## Project Euler Problem #70

### May 5, 2010

Read the details of the problem here

Summary

Investigate values of n for which φ(n) is a permutation of n.

Solution

I’d done Problem 69 sometime ago but that was a fairly obvious non-programming solution. I’d taken a look at this problem and it looked a lot more complicated and without anything concrete to leverage from the previous problem, so I skipped over it. However I was hunting around for a problem that I might have a good stab at to make my century and gave this one some more consideration.

I knew from the previous problem that the ratio of n/φ(n) was maximised when n was the product of many small prime factors (there’s the giveaway for that one!) hence with few relatively prime numbers. It seemed reasonable that it would be a minimum when n was a product of a small number of large, prime factors – so best case would be only two. A little bit of experimentation (using a GCD calculation) showed this to be the case with a good degree of confidence (though it was far from a formal proof). I also found that if n = p1 * p2 then φ(n) = (p1-1) * (p2-1). This would obviously be a big help as long as the assumptions held true as it was very evident that a GCD approach was hopeless.

For a few first multiples of primes and the exemplar:

p1 p2 p1*p2 (n) (p1-1)*(p2-1) Relatively Prime φ(n) n/φ(n)
2 3 6 2 1,5 2 3
3 5 15 8 1,2,4,7,8,11,13,14 8 1.875
5 7 35 24 1,2,3,4,6,8,9,11,12,
13,16,17,18,19,22,23,
24,26,27,29,31,32,33,
34
24 1.45833…
7 11 77 60 1,2,3,…,74,75,76 60 1.28333…
11 7919 87109 79180 loads of them… 79180 1.10013…

Given that the exemplar was of this two-prime form, I suspected that might be on the right track as Euler is quite good on giving clues like this.

So the next step was to determine which primes might be eligible for calculation. As mentioned earlier, I wanted them both to be as large as possible and so it makes sense to concentrate around the square root of the limit given (107). I decided to give it 30% either way from the square root and expand outwards if necessary. The square root of 107 is 3162.28 so that meant creating primes running from 2213-4111 (in which there happens to be only 236 primes). I did this using the normal sieve method before constructing the list from it.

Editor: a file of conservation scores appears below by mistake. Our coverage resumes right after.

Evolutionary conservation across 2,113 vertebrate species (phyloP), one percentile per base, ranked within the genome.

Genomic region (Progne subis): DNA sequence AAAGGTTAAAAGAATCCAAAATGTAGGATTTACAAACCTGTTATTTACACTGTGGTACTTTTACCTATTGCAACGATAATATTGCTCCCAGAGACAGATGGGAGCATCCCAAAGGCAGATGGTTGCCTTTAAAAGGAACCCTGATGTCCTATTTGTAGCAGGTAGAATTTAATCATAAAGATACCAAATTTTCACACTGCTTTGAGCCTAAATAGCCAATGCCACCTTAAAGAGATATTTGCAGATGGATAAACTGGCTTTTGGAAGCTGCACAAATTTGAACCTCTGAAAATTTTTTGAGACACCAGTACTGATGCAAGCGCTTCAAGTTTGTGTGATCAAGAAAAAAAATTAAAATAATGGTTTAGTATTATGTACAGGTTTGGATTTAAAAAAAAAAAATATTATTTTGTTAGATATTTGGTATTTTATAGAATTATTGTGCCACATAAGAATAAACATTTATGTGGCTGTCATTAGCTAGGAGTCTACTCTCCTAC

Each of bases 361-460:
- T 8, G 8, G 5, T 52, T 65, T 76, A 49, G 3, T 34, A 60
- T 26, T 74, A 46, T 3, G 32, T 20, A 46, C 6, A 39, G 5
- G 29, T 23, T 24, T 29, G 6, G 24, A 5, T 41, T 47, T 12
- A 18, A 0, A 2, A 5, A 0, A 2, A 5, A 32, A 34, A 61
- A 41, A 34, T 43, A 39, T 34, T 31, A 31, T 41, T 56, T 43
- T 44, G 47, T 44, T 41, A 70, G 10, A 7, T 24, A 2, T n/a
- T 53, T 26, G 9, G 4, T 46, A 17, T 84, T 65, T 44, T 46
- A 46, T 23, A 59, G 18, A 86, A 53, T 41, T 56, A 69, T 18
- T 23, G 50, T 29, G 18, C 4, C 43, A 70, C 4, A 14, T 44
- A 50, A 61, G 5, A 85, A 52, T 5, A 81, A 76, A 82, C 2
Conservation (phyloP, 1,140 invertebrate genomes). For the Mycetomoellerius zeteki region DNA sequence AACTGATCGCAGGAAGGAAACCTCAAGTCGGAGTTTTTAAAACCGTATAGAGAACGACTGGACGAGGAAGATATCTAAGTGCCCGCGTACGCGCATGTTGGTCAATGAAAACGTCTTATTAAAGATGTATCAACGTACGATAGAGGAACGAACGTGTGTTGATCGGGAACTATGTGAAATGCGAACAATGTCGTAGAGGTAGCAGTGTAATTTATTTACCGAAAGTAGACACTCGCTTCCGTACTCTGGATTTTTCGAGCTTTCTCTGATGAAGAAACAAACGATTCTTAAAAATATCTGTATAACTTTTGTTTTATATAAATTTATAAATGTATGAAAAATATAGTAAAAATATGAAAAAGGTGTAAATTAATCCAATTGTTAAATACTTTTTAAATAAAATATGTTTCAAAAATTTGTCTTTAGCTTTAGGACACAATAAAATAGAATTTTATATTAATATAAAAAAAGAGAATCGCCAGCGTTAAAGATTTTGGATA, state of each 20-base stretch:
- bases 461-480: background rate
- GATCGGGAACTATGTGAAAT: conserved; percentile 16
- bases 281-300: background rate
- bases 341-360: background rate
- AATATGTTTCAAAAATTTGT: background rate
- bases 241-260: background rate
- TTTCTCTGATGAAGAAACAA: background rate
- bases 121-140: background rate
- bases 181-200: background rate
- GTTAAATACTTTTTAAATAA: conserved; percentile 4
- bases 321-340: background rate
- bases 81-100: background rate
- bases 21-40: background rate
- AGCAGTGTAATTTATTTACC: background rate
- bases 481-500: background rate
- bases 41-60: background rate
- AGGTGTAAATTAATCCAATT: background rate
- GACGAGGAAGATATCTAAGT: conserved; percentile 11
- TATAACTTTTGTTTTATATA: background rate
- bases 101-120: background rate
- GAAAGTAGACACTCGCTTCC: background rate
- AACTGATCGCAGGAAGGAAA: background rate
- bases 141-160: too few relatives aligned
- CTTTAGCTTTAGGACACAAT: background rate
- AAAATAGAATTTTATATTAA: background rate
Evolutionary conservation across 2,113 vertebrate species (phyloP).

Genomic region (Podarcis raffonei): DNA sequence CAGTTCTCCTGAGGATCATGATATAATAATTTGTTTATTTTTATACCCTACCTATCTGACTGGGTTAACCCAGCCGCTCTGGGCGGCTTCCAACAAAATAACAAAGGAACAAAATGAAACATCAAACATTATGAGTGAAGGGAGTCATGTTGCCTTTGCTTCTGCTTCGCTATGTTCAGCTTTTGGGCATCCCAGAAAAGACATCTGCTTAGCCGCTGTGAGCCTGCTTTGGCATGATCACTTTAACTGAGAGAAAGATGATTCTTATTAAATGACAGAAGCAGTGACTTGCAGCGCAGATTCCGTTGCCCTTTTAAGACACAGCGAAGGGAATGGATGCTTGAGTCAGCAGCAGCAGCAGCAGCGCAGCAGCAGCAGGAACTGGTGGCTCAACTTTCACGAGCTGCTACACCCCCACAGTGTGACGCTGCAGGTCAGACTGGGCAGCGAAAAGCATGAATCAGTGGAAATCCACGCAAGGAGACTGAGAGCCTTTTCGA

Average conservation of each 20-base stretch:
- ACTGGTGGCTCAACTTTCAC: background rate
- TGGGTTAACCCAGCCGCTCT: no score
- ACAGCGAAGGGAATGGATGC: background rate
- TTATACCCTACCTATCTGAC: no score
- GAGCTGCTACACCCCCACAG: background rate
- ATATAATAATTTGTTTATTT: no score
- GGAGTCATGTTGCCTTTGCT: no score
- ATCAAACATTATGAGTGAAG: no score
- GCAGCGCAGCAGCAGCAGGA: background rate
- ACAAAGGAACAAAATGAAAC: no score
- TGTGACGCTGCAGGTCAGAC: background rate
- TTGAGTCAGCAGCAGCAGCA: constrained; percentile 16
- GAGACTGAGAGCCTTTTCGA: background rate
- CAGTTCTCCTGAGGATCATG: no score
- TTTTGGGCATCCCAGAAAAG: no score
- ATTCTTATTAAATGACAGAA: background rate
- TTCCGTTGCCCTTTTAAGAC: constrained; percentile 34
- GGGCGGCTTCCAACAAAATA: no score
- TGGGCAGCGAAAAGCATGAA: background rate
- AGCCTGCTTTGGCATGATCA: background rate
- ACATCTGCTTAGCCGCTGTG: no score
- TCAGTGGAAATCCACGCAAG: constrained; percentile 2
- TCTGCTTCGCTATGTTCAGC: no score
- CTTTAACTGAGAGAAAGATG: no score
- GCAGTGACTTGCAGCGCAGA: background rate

It was then just a case of running through the 27,730 combinations of primes, some of which would exceed the limit and could be quickly discarded, and doing the necessary calculations.

```def LIMIT = 10000000
def UPRIME=(int)Math.ceil((Math.sqrt(LIMIT) * 1.3))
def LPRIME=(int)Math.floor((Math.sqrt(LIMIT) * 0.7))

def isPrime = new boolean[UPRIME]
Arrays.fill(isPrime, true)
(0..1).each { isPrime[it] = false }

for (i in 2..<Math.sqrt(UPRIME)) {
if (!isPrime[i]) continue
def j = i + i
while (j < UPRIME) {
isPrime[j] = false
j += i
}
}

def primes = []
for (i in LPRIME..<UPRIME) { if (isPrime[i]) primes << i }

def ( answer, min ) = [ 0, Double.MAX_VALUE ]

for (i in 0..<primes.size()-1) {
for (j in i+1..<primes.size()) {
def n = primes[i] * primes[j]
if (n > LIMIT) break
def phi = (primes[i]-1) * (primes[j]-1)
if (n.toString().toList().sort().join()
== phi.toString().toList().sort().join()) {
def ratio = n / phi
if ( ratio < min ) ( answer, min ) = [ n, ratio ]
}
}
}
```

This runs in a quite satisfactory, and quite surprising quick, 0.26 seconds. Though I must admit that I was somewhat lucky with the bounds of the primes. A Java version, using an int array rather than list for the primes, but otherwise the same logic runs in 13 ms – so around 20x faster.

Special Note: This was my 100th correctly answered question, so I’m now in the Hall of Fame albeit as a n00b Novice, being ranked at 115/2292 in England.

Conclusion

Groovy was useful in creating the check for a permutation but I steered mostly clear of listops & syntactic sugar as I was concerned, perhaps needlessly as it turned out, about performance.